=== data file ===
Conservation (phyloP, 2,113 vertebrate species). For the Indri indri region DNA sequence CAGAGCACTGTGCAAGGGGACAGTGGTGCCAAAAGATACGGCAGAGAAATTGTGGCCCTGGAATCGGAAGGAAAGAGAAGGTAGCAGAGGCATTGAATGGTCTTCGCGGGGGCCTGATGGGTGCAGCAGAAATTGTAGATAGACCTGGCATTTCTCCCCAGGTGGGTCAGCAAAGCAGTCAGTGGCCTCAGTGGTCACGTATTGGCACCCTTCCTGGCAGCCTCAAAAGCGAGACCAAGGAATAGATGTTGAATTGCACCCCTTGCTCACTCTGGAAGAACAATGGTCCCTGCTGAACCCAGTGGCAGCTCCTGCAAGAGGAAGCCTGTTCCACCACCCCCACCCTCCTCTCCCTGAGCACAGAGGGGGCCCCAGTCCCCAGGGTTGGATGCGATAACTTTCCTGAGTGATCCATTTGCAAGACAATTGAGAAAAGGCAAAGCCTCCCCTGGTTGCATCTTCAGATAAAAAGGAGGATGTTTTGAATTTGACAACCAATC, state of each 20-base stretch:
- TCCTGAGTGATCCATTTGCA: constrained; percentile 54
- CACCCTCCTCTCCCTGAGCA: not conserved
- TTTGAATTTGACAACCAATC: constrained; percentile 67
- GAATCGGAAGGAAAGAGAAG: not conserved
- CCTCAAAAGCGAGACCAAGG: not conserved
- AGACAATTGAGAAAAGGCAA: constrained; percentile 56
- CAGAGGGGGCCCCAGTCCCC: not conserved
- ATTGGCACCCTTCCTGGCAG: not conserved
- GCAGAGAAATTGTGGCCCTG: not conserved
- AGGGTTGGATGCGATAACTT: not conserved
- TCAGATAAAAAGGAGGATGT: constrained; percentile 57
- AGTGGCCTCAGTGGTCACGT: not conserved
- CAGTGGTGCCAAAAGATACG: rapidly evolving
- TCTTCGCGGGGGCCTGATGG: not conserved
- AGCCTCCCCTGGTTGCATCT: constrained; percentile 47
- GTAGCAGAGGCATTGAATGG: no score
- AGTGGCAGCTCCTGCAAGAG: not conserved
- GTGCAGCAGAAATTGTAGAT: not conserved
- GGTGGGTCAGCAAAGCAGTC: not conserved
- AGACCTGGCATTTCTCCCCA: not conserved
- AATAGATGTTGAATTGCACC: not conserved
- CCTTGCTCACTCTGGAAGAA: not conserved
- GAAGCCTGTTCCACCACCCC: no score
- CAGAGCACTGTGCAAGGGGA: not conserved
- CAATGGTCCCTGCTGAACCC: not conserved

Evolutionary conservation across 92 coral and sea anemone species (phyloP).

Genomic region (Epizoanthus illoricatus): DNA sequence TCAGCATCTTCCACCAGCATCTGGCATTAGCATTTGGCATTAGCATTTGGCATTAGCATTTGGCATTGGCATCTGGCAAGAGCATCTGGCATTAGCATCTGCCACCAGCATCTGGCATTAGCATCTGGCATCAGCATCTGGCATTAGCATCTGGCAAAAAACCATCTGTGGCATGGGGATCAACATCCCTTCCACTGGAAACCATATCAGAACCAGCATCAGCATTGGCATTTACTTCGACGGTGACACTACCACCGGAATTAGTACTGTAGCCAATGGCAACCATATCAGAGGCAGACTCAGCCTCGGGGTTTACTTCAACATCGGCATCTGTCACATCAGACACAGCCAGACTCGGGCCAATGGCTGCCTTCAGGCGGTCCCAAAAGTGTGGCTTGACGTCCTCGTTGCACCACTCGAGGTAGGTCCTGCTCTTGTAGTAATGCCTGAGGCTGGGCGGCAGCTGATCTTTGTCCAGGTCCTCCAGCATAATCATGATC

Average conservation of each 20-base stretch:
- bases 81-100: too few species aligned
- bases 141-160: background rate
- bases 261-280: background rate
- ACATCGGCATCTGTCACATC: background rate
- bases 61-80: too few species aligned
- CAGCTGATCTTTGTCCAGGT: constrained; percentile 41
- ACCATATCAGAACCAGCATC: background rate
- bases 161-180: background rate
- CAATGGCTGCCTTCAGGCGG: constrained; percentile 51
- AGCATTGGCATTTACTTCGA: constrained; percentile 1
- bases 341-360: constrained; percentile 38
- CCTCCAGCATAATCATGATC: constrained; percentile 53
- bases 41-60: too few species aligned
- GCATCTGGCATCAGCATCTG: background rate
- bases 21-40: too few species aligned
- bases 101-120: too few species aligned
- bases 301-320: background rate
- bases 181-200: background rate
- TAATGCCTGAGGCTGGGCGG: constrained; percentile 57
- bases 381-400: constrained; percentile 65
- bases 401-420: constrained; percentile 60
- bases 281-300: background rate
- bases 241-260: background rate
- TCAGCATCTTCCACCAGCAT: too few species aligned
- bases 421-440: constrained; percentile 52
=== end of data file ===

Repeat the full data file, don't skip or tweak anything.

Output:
Conservation (phyloP, 2,113 vertebrate species). For the Indri indri region DNA sequence CAGAGCACTGTGCAAGGGGACAGTGGTGCCAAAAGATACGGCAGAGAAATTGTGGCCCTGGAATCGGAAGGAAAGAGAAGGTAGCAGAGGCATTGAATGGTCTTCGCGGGGGCCTGATGGGTGCAGCAGAAATTGTAGATAGACCTGGCATTTCTCCCCAGGTGGGTCAGCAAAGCAGTCAGTGGCCTCAGTGGTCACGTATTGGCACCCTTCCTGGCAGCCTCAAAAGCGAGACCAAGGAATAGATGTTGAATTGCACCCCTTGCTCACTCTGGAAGAACAATGGTCCCTGCTGAACCCAGTGGCAGCTCCTGCAAGAGGAAGCCTGTTCCACCACCCCCACCCTCCTCTCCCTGAGCACAGAGGGGGCCCCAGTCCCCAGGGTTGGATGCGATAACTTTCCTGAGTGATCCATTTGCAAGACAATTGAGAAAAGGCAAAGCCTCCCCTGGTTGCATCTTCAGATAAAAAGGAGGATGTTTTGAATTTGACAACCAATC, state of each 20-base stretch:
- TCCTGAGTGATCCATTTGCA: constrained; percentile 54
- CACCCTCCTCTCCCTGAGCA: not conserved
- TTTGAATTTGACAACCAATC: constrained; percentile 67
- GAATCGGAAGGAAAGAGAAG: not conserved
- CCTCAAAAGCGAGACCAAGG: not conserved
- AGACAATTGAGAAAAGGCAA: constrained; percentile 56
- CAGAGGGGGCCCCAGTCCCC: not conserved
- ATTGGCACCCTTCCTGGCAG: not conserved
- GCAGAGAAATTGTGGCCCTG: not conserved
- AGGGTTGGATGCGATAACTT: not conserved
- TCAGATAAAAAGGAGGATGT: constrained; percentile 57
- AGTGGCCTCAGTGGTCACGT: not conserved
- CAGTGGTGCCAAAAGATACG: rapidly evolving
- TCTTCGCGGGGGCCTGATGG: not conserved
- AGCCTCCCCTGGTTGCATCT: constrained; percentile 47
- GTAGCAGAGGCATTGAATGG: no score
- AGTGGCAGCTCCTGCAAGAG: not conserved
- GTGCAGCAGAAATTGTAGAT: not conserved
- GGTGGGTCAGCAAAGCAGTC: not conserved
- AGACCTGGCATTTCTCCCCA: not conserved
- AATAGATGTTGAATTGCACC: not conserved
- CCTTGCTCACTCTGGAAGAA: not conserved
- GAAGCCTGTTCCACCACCCC: no score
- CAGAGCACTGTGCAAGGGGA: not conserved
- CAATGGTCCCTGCTGAACCC: not conserved

Evolutionary conservation across 92 coral and sea anemone species (phyloP).

Genomic region (Epizoanthus illoricatus): DNA sequence TCAGCATCTTCCACCAGCATCTGGCATTAGCATTTGGCATTAGCATTTGGCATTAGCATTTGGCATTGGCATCTGGCAAGAGCATCTGGCATTAGCATCTGCCACCAGCATCTGGCATTAGCATCTGGCATCAGCATCTGGCATTAGCATCTGGCAAAAAACCATCTGTGGCATGGGGATCAACATCCCTTCCACTGGAAACCATATCAGAACCAGCATCAGCATTGGCATTTACTTCGACGGTGACACTACCACCGGAATTAGTACTGTAGCCAATGGCAACCATATCAGAGGCAGACTCAGCCTCGGGGTTTACTTCAACATCGGCATCTGTCACATCAGACACAGCCAGACTCGGGCCAATGGCTGCCTTCAGGCGGTCCCAAAAGTGTGGCTTGACGTCCTCGTTGCACCACTCGAGGTAGGTCCTGCTCTTGTAGTAATGCCTGAGGCTGGGCGGCAGCTGATCTTTGTCCAGGTCCTCCAGCATAATCATGATC

Average conservation of each 20-base stretch:
- bases 81-100: too few species aligned
- bases 141-160: background rate
- bases 261-280: background rate
- ACATCGGCATCTGTCACATC: background rate
- bases 61-80: too few species aligned
- CAGCTGATCTTTGTCCAGGT: constrained; percentile 41
- ACCATATCAGAACCAGCATC: background rate
- bases 161-180: background rate
- CAATGGCTGCCTTCAGGCGG: constrained; percentile 51
- AGCATTGGCATTTACTTCGA: constrained; percentile 1
- bases 341-360: constrained; percentile 38
- CCTCCAGCATAATCATGATC: constrained; percentile 53
- bases 41-60: too few species aligned
- GCATCTGGCATCAGCATCTG: background rate
- bases 21-40: too few species aligned
- bases 101-120: too few species aligned
- bases 301-320: background rate
- bases 181-200: background rate
- TAATGCCTGAGGCTGGGCGG: constrained; percentile 57
- bases 381-400: constrained; percentile 65
- bases 401-420: constrained; percentile 60
- bases 281-300: background rate
- bases 241-260: background rate
- TCAGCATCTTCCACCAGCAT: too few species aligned
- bases 421-440: constrained; percentile 52